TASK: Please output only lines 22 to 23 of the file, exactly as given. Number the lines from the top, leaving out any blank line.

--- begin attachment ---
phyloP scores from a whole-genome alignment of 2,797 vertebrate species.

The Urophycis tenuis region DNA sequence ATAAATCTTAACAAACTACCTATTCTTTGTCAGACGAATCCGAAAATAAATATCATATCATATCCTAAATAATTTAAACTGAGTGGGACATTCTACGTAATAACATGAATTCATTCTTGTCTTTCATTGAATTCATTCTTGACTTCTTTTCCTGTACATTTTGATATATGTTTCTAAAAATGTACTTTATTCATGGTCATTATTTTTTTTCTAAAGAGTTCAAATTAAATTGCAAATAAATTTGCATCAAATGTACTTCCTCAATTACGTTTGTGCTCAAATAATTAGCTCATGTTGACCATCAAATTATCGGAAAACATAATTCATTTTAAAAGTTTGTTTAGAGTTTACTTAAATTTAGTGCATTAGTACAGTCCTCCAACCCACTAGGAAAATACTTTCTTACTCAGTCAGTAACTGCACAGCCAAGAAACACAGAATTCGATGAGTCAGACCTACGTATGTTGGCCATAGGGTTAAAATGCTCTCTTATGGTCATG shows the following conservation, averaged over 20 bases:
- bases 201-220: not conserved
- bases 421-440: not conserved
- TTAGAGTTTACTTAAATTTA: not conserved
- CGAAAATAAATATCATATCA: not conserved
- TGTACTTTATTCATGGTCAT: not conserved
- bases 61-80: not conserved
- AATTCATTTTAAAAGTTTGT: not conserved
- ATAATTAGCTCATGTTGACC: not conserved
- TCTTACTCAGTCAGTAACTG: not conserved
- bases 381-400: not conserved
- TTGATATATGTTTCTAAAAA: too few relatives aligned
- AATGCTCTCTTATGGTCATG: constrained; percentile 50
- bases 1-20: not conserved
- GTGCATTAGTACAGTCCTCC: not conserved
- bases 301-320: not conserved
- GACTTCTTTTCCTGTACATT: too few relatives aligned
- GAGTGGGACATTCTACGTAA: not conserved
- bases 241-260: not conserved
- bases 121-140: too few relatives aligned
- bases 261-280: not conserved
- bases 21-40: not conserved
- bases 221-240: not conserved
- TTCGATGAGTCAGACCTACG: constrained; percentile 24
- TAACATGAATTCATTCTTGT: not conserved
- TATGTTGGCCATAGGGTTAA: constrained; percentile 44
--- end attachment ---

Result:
- bases 261-280: not conserved
- bases 21-40: not conserved